Think about that. Think about those unfortunates in the pews listening to Pastor Edwards – didn’t the fear of that he was teaching impact their attitude about God, and about themselves? God was angry, judgmental, whimsical. They were broken, worthless, sinful.
This attitude was not limited to colonial Puritans. As a young monk Martin Luther was so terrified of God’s judgment that he would sometimes confess for as many as six hours a day, going over every aspect of his life. Finally his teacher and confessor told him “Man, God is not angry with you. You are angry with God. Don’t you know that God commands you to hope?”
Luther’s fear of judgment after death translated into, or perhaps arose from, his anger and alienation from this God who would deal out such harsh punishment.
So what does ancient wisdom teach? We’ve seen the puritan spin on Christian teachings, but that’s only a partial view. Traditional Christian theology is that there is a heaven and there is a hell. Teaching today tends to lean toward a modern version of Pastor Edwards – you don’t get the hellfire imagery but it’s still a pretty stark choice.
However, there are more and more Christians, and followers of other Abrahamic traditions, who don’t see it that way. They live a theology where hell is what we make ourselves when we separate ourselves from God, or from the divine spark in ourselves. How do we do that? So many ways – living lives of judgment, unkindness, lack of compassion. Removing ourselves from the loving heart that is at our center – that creates hell for us right now.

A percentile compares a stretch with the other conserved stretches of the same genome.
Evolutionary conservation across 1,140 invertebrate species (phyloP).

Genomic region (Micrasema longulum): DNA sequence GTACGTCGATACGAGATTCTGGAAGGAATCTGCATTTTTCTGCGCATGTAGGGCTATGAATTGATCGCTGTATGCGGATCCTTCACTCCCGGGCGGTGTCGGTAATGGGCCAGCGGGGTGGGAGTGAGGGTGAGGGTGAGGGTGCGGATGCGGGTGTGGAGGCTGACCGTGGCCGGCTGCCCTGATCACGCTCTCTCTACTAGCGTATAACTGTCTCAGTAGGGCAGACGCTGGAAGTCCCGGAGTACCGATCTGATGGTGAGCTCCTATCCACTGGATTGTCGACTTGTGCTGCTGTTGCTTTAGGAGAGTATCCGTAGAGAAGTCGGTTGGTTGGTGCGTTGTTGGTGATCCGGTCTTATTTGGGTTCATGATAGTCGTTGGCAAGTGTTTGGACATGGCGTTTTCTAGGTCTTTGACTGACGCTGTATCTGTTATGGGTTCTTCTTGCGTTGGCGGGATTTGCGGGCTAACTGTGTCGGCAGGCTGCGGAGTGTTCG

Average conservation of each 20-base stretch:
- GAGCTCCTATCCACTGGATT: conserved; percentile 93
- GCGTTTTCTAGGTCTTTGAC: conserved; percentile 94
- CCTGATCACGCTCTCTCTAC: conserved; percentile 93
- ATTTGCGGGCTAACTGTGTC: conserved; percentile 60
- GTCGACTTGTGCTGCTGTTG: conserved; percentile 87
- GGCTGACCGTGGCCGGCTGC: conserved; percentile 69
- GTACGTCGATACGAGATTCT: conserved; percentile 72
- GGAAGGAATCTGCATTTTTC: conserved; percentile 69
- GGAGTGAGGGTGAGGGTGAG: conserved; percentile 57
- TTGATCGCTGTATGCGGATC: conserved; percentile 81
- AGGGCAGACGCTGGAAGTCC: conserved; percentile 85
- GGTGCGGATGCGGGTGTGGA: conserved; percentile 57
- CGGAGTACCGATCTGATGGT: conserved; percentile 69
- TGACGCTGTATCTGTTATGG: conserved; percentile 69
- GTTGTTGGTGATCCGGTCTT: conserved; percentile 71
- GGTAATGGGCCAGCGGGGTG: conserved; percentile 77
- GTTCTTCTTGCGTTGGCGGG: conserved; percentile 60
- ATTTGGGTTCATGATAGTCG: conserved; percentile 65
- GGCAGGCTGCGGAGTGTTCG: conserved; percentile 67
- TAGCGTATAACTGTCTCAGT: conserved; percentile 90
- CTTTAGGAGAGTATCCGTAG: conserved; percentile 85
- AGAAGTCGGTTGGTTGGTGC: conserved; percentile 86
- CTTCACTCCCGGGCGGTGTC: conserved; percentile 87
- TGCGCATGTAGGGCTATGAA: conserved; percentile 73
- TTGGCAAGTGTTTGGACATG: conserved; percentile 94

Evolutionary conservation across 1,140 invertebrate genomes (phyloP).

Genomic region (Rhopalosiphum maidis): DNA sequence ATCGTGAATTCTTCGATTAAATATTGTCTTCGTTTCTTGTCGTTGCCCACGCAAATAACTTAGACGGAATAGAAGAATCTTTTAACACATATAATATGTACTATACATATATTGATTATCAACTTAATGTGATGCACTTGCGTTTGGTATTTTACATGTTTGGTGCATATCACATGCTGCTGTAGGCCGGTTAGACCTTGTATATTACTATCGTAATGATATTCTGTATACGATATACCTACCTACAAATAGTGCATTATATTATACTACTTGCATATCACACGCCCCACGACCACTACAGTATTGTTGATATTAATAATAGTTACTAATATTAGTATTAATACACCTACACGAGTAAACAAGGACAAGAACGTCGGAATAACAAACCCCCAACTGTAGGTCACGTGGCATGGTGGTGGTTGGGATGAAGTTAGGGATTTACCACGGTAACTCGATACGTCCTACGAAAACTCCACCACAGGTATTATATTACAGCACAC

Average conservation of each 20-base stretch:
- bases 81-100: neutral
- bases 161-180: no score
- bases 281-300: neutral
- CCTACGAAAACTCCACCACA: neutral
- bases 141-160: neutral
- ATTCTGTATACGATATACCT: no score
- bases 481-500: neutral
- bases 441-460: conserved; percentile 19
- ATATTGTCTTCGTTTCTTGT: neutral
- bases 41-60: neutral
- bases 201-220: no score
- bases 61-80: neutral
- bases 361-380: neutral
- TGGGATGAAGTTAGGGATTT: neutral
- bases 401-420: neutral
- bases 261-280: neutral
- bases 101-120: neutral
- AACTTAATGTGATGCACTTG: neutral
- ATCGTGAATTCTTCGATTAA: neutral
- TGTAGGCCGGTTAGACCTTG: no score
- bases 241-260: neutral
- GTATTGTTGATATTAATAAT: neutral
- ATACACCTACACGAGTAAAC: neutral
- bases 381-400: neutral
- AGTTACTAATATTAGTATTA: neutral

The same is true for heaven. What did Jesus say? The Kingdom of God is within you. It’s here, if you can find it and live it. Love, compassion, connection, service. Living in accordance with your divine nature, hard as it sometimes is, places us there now.
So in this theology what happens when we die? How do these traditional belief systems adapt themselves to a worldview where such fundamentals as heaven and hell have literally relocated?